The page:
I have a Python 3 program but the code below doesn't work in Python 3. I've searched for days but didn't find any solution. Is there any way to get this working in Python 3?

The only output I get is a syntax error like:

    print rc_time(pin_to_circuit)     # Read RC timing using pin #18
SyntaxError: invalid syntax

The setup looks like the following picture:

from pimylifeup.com


import RPi.GPIO as GPIO import time


    #define the pin that goes to the circuit 
pin_to_circuit = 7

def rc_time (pin_to_circuit):
    count = 0

    #Output on the pin for 
    GPIO.setup(pin_to_circuit, GPIO.OUT)
    GPIO.output(pin_to_circuit, GPIO.LOW)

    #Change the pin back to input
    GPIO.setup(pin_to_circuit, GPIO.IN)

    #Count until the pin goes high
    while (GPIO.input(pin_to_circuit) == GPIO.LOW):
        count += 1

    return count

#Catch when script is interrupted, cleanup correctly try:
    # Main loop
while True:
    print rc_time(pin_to_circuit) except KeyboardInterrupt:
pass finally:
  • 1
    What, exactly, isn't working? What would you like to happen, and how does your result differ from what you want? – Bex May 24 '18 at 13:04
  • A photoresistor is an analog sensor; if you want to use it digitally I think it normally would be paired with a resistor, but that looks like a capacitor in the diagram. Please explain the wiring in more detail if you want help, e.g., if that is a resistor, how many ohms is it. – goldilocks May 24 '18 at 13:19
  • 1
    the wiring is the following: I set up the capacitor for a delay. I load them for 0.1 sec and count till it is ´low´ on the GPIO. a resistor is not needed in this case. I updated the question with the output – Dinera May 24 '18 at 13:25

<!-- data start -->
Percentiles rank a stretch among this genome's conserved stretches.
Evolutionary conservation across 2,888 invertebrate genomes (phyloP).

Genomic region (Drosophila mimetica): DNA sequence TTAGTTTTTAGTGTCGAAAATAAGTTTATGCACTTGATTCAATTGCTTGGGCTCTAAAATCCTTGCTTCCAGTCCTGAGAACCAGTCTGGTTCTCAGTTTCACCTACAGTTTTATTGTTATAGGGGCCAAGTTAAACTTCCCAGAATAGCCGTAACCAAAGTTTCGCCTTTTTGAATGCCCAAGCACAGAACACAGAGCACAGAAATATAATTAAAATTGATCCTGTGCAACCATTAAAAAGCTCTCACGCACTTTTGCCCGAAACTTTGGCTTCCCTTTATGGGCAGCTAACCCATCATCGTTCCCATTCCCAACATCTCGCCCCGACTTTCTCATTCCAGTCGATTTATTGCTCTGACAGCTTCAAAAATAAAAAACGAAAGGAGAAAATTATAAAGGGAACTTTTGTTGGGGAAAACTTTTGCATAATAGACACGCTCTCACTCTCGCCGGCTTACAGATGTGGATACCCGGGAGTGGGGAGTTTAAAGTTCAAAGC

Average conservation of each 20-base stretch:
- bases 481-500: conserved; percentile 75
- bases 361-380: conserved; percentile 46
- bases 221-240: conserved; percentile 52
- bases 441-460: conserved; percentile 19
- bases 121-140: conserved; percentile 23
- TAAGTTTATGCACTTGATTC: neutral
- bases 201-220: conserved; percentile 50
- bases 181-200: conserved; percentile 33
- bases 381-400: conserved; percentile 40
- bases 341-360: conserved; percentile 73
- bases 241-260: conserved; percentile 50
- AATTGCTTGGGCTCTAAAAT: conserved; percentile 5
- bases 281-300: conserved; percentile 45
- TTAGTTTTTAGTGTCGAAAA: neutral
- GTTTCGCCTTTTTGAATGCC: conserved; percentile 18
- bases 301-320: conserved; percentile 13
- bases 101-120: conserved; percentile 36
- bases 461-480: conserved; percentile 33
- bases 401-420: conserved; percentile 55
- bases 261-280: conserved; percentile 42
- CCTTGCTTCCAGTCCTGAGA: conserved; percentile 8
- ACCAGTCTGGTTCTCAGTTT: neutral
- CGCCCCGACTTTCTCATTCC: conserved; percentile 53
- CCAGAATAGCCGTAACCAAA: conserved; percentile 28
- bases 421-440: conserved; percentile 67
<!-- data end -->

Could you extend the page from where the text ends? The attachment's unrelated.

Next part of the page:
• print(rc_time(pin_to_circuit)) – stevieb May 24 '18 at 13:50
  • @PeterPan, the correct way to debug a problem like that is to replace the line print rc_time(pin_to_circuit) with something like this print 1234 ..... that would give you the same error, which would tell you that the print statement is incorrectly formatted ..... you could then google python3 print statement and you would have your answer – jsotola May 24 '18 at 22:54

In Python 3 print is a function.

In Python 2 you could do print "hello".

In Python 3 you must do print("hello").


Isn't this just an indentation problem? Change the last four lines to:

while True:
    print rc_time(pin_to_circuit) except KeyboardInterrupt:
pass finally:
  • Thanks but the issue still exists. – Dinera May 24 '18 at 13:41
  • " print light_time(pin_to_circuit) " This line does not appear in the code you show us. – Gerard H. Pille May 24 '18 at 13:43
  • sorry for that. I changed the function and variable names in my project. I correct it in my request. – Dinera May 24 '18 at 13:54

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